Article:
Refugees need lasting access to basic services such as health and education, whether it be in their country of asylum or after returning to their countries of origin. They must also feel confident in their long-term prospects for livelihoods and the ability of local governance systems to enforce the rule of law.
Since the Global Compact on Refugees (GCR) was adopted in 2018, there has been growing acknowledgement that development actors have a key role to play in supporting refugees, particularly when it comes to their social and economic integration over time.
While humanitarian agencies are equipped for emergency responses to sudden population displacements, lasting solutions rely heavily on locally nurtured resources and capabilities which development actors are often better equipped to support.
Our research into the humanitarian-development nexus in refugee responses spans three evaluation projects commissioned by UNHCR. Between 2019 and 2022 we conducted a cluster of country evaluations in Afghanistan, Angola, Egypt and Iraq, alongside two thematic evaluations into UNHCR’s asylum capacity development and its support to voluntary repatriation.
UNHCR’s humanitarian-development challenge
UNHRC, the UN Refugee Agency, leads and coordinates international action to protect refugees and resolve refugee problems worldwide. Its mandate was designed to focus on humanitarian protection in emergencies and does not naturally lend itself to the acquisition of long-term development skills.
Yet, in 2020, at least 26 million displaced people worldwide relied on this expertise, so where do we go from here?
Build capacity in-house or borrow development expertise?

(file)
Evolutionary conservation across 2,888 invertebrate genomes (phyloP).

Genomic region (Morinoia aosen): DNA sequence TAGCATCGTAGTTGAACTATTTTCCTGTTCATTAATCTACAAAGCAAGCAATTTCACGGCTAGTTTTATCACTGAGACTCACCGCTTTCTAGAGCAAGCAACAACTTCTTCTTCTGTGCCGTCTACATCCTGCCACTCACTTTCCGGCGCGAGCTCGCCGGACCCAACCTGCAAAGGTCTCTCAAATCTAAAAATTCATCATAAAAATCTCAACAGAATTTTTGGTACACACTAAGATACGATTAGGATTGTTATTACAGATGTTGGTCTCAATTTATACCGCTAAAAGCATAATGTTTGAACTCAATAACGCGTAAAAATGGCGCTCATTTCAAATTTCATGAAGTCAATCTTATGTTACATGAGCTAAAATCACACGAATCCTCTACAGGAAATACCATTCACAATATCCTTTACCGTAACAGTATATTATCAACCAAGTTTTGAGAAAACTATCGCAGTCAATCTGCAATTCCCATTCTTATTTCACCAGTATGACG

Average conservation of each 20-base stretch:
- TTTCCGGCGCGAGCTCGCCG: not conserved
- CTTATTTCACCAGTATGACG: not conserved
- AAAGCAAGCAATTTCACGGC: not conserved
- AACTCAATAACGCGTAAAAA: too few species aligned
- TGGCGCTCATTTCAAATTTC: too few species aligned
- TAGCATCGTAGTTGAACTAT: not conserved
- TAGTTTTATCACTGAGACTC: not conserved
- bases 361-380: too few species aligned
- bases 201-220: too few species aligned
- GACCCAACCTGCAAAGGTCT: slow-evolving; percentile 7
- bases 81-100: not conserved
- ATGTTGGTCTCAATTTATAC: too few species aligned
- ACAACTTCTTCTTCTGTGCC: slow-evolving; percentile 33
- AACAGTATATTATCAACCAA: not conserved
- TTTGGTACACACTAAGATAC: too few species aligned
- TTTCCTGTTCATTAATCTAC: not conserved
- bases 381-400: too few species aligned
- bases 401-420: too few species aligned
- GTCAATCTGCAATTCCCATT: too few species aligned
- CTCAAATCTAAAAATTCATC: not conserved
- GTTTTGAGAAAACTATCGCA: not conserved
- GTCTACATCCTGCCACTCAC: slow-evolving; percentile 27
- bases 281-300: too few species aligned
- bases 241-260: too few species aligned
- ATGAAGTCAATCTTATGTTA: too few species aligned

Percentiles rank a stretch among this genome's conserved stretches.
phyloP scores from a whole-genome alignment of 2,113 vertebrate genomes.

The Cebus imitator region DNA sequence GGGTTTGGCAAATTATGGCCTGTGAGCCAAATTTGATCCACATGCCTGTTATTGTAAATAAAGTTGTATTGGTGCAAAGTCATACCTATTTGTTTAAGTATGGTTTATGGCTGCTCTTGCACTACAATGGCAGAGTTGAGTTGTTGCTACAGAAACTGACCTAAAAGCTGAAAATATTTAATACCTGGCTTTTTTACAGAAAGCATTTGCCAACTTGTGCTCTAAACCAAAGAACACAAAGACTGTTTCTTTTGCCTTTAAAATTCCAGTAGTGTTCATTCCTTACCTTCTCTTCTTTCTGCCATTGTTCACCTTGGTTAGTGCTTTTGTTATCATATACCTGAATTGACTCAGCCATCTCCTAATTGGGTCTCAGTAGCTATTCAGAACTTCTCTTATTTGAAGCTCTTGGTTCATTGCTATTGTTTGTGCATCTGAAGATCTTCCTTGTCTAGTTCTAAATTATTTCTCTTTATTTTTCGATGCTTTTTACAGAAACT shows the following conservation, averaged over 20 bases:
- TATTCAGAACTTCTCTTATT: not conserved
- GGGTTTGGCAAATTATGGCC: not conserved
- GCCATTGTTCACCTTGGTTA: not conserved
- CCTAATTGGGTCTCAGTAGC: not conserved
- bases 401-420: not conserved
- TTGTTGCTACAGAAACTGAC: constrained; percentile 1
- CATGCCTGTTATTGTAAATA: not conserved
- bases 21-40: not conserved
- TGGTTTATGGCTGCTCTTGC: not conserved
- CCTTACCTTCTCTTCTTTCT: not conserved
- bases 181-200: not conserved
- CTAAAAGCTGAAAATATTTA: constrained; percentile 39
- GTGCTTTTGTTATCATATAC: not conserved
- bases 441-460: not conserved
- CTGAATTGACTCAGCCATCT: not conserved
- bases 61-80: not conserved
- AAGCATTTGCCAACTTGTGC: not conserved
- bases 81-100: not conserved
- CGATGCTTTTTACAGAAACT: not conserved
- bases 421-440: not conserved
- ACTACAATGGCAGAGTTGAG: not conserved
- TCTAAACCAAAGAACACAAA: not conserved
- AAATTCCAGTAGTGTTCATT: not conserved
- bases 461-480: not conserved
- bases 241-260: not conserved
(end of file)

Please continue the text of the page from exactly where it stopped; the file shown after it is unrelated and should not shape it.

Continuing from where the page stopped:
This is a dilemma UNHCR has been grappling with since long before the adoption of the GCR. Its 2008 Policy Framework for Return and Reintegration calls for pragmatically balancing these options. This, in effect, has been the course followed by UNHCR in the past decade, although more recently the GCR has opened important new avenues for cooperation with development partners.
Does growing development capacities in-house work?
During our evaluations, we found that UNHCR’s development programmes focused on geographic locations rather than sectors of activity generally yield good development outcomes in a range of diverse environments, thanks to solid in-house expertise gained over the years.
These area-based programmes allow UNHCR to pursue localised development goals and form partnerships organically from existing emergency programmes to address context-specific, long-term needs.
However, area-based programming is often successful due to the fact that it largely bypasses national state structures where development needs are often more demanding.
At national level, UNHCR’s forays into development has generally focused on technical sectors closely tied to its mandate. As in area-based programming, its development efforts often evolve from existing humanitarian work, with the aim of improving the sustainability of programme delivery by building on local potential.
For example, UNHCR supports governments in the development of their capacity to process refugee applications, in the wake of large scale cross-border displacements. In Iraq and other volatile countries where civil documentation is key to personal safety, it helps governments build their capacity to deliver national identity documents to displaced persons and other groups at risk. In recent years, it has also become involved in efforts to bolster national safety nets to enable vulnerable groups to shift from emergency relief to long-term social protection schemes.
The outcome of these efforts varies depending on the context. Overall, however, where cooperation with national governments produces the desired results, the level of support offered by UNHCR is usually extensive. Where assistance is curtailed, though, a drop in the volume or quality of service delivery often follows, raising questions about the sustainability of the effort made.
Using partnerships to address capacity gaps
In most countries concerned, long-term, durable support for refugees is usually needed across a broad range of areas, including economic and social recovery, governance, security, and the rule of law. In most of these countries, the scale of the effort needed is far too great for UNHRC to tackle alone.
In the joint pursuit of solutions to these issues, UNHRC has mobilised development and other aid actors through cooperation and partnerships. Examples include: